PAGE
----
The NFL just took another ugly hit.
The league has had to deal with a number of bad headlines in recent years.
And now the NFL has to deal with a crime rarely seen in professional sports.
One Scandal After Another
The NFL continues to deal with the anti-American Anthem protests.
Millions of fans have turned away from the game.
Attendance dropped all around the league. TV ratings and advertising dollars shrank.
People don’t want to see privileged millionaires disrespecting the American flag.
One of the worst moments of the protests happened when Kansas City Chiefs players protested the anthem after the Las Vegas shooting.
Those players thought it was a good idea to protest the police while first responders dealt with the deadliest mass shooting in American history.
The NFL has also had a hard time with concussions.
Hollywood even made a big film detailing the problems of head injuries.
Another issue that plagues the NFL is domestic violence. The case of Ray Rice beating up his fiancée on camera was a terrible ordeal.
An Unusual NFL Crime
Substance abuse issues are also not uncommon.
However, one crime that’s foreign to the NFL is insider trading.
Cleveland Browns linebacker Mychal Kendricks pled guilty to financial crime.
He exchanged game tickets and other perks for illegal trading information.
Kendricks said in a statement, “I would like to apologize…Four years ago, I participated in insider trading, and I deeply regret it. I invested money with a former friend of mine who I thought I could trust and who I greatly admired.”
The friend in question is Damilare Sonoiki, an investment banker and former writer on the television show “Black-ish.”
Kendricks continued, “His background as a Harvard graduate and an employee of Goldman Sachs gave me a false sense of confidence.”
Kendricks and Sonoiki communicated in code over several years. He continued, “I was drawn in by the allure of being more than just a football player.”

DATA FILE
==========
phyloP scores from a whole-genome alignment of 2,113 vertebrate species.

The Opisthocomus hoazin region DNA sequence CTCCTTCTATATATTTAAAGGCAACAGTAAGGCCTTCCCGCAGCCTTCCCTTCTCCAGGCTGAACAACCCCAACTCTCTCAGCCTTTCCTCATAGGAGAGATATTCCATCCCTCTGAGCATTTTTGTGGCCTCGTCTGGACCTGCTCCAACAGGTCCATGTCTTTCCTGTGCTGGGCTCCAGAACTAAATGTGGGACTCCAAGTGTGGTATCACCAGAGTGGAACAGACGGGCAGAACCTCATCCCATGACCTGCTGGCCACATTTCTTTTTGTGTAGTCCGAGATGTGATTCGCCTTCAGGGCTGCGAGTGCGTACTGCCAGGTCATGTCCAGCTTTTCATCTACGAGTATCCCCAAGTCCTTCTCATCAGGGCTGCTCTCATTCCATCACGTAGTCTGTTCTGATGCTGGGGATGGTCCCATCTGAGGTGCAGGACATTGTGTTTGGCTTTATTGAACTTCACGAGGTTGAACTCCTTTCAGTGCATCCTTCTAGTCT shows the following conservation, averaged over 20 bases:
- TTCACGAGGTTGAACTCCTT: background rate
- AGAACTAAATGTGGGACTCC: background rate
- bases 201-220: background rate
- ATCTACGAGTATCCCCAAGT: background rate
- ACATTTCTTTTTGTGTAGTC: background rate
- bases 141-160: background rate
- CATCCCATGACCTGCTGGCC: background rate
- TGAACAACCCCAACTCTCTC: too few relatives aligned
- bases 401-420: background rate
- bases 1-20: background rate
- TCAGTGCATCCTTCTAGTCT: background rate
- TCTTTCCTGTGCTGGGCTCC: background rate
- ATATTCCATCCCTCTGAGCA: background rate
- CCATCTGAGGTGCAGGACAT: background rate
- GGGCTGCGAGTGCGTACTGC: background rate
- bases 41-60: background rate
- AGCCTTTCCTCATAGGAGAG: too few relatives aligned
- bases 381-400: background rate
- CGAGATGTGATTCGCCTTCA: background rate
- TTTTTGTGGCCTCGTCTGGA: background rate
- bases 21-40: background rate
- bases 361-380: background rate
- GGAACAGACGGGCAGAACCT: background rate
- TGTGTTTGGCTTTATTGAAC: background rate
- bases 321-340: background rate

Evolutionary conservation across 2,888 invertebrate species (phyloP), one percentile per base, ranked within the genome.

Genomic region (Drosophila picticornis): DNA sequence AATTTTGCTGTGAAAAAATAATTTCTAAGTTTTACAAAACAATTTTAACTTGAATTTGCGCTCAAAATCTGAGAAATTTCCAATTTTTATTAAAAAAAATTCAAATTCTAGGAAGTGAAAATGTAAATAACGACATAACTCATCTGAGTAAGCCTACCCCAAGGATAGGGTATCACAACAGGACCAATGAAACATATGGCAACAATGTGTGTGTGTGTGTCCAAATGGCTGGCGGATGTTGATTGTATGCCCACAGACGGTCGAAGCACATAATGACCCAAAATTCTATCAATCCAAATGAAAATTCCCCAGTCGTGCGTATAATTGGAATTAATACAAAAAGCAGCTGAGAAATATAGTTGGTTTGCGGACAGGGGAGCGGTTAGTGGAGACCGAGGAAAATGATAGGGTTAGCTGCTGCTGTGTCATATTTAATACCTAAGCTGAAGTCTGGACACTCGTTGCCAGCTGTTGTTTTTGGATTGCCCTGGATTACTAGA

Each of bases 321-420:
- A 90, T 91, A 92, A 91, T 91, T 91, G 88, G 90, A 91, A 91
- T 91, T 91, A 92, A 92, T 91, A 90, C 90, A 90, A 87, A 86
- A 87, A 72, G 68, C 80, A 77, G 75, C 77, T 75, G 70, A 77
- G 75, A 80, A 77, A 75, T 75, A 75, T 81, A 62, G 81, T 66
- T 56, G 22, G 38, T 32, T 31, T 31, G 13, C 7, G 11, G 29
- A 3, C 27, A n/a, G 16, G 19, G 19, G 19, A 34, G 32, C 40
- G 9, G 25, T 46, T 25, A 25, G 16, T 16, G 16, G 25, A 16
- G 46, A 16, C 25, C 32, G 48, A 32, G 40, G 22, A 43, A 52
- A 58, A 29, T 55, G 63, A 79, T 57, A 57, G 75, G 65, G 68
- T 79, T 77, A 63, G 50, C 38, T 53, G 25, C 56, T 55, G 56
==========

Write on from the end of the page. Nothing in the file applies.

It’s not unusual for players to fall for bad investment deals. Some players even fall into a life of crime.
In perhaps the most notorious case, former Rams cornerback Darryl Henley operated a cocaine ring. He received 41 years in prison for conspiring to kill a judge.
Kendricks also said, “While I didn’t fully understand all of the details of the illegal trades, I knew it was wrong, and I wholeheartedly regret my actions.”
Kendricks claims he didn’t profit from the trades, but plans to pay back the money.
Cleveland Can’t Catch A Break
The Cleveland Browns have been a punching bag for a long time.
The organization stood for greatness in the Jim Brown era.
But lately, they’ve been a laughing stock.
Over the past two seasons, their record is 1-31.
With the first pick in the 2018 draft, the Browns made a head-scratching choice that could come back to haunt them.
Now the Browns have to deal with Kendrick’s mess.
Kendricks was a former second-round pick and is expecting to help Cleveland’s defense.
But he will surely be facing a suspension.
The only question is how long.
The NFL knows how to deal with other types of crimes. But what is the league punishment for insider trading?
This is a headache the NFL certainly didn’t want.
If the league is soft on Kendricks, it sends a bad message.
If commissioner Roger Goodell hits him hard, those who criticize him for not being hard enough on domestic abusers will lash out.
Meanwhile, Goodell still has to deal with the anti-American anthem protests that won’t go away.